It felt really good and warm and easy. An effortless escape back to the past. Although the four of us kept in touch—some better than others, but usually with ebbing consistency and intensity—we fell right back into patterns and it almost felt weird I wasn’t wearing feathered earrings or body glitter or something else insane that used to be routine back when these nights leaning and laughing in this exact grouping over cheap wine was an average evening activity.
I can’t recall a very constant stable of my mother’s friends growing up. She has always been a hugely gregarious, charming woman—more than once admired for her ability to befriend people even in line for a public restroom. Mom definitely had and has some special forever-type of friendships but I seem to remember her always pouring leaps and bounds more effort and energy to maintain these than she ever collected in return. She is kind and sometimes, unfortunately, unkind people take advantage of that. Mom has made it a constant refrain to remind me how lucky I am for various friendships and the three women in Atlanta that weekend were some of her favorites. Once, following an especially catastrophic breakup, she broke through my sobs with the quiet consolation that I had a really top-notch crew of friends who’d surely stick around for the long haul. Wine-buzzed and platonic love-drunk, I crouched over our ravaged spread and I knew she was right. The quiet pop of my purple top and smeared magenta mouth seemed an appropriate uniform for checking in.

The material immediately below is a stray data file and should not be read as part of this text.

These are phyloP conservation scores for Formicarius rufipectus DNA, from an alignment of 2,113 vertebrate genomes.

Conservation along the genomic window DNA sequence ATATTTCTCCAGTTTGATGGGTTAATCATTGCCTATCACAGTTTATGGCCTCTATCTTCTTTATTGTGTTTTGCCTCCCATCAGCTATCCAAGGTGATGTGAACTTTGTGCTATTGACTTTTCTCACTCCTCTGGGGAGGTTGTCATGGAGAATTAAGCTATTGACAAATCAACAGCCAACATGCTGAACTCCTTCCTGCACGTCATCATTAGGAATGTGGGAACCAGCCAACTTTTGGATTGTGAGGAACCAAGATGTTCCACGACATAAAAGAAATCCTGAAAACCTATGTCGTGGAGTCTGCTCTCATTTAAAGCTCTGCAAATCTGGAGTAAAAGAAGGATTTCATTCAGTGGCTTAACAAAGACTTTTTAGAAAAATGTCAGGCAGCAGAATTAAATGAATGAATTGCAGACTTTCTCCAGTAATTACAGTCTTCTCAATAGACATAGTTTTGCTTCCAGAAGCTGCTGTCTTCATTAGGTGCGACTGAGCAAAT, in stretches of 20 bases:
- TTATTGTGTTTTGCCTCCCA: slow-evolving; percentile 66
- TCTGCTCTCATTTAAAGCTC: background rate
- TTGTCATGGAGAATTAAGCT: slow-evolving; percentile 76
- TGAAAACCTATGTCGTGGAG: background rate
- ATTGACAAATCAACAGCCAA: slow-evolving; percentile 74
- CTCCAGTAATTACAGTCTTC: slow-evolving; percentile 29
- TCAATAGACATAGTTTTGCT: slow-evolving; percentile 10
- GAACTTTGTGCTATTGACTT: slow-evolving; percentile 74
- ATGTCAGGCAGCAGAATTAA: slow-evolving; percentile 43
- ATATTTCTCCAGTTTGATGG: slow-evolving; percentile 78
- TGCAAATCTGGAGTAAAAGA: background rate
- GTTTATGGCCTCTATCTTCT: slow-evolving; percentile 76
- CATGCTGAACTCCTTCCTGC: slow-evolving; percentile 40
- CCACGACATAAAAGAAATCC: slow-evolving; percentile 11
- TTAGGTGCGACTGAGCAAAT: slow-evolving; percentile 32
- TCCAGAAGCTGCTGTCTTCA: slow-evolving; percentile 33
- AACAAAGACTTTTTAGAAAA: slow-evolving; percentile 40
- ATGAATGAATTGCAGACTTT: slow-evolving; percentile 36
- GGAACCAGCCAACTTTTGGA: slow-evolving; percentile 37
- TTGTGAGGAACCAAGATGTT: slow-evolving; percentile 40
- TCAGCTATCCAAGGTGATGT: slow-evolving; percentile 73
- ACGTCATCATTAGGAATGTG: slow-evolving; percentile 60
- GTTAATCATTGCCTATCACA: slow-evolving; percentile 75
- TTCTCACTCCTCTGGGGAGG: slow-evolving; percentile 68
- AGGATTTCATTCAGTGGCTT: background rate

She is kind and sometimes, unfortunately, unkind people take advantage of that.
Our family never had a lot of money but every so often we’d catch a weekend matinee. Popcorn happened, as that’s a non-negotiable in the unspoken Grimm clan contract. Mom was sneaky, filling and folding a napkin with salt to keep the snack at peak tastiness. And when she had her popcorn fill, she’d keep her gaze fixed ahead—a thin trail of silver defining her profile—as she wordlessly reapplied her Revlon Heather Frost lipstick. It was dim so it wasn’t easy to tell, but I could see the iconic emerald and gold case cutting through the dark.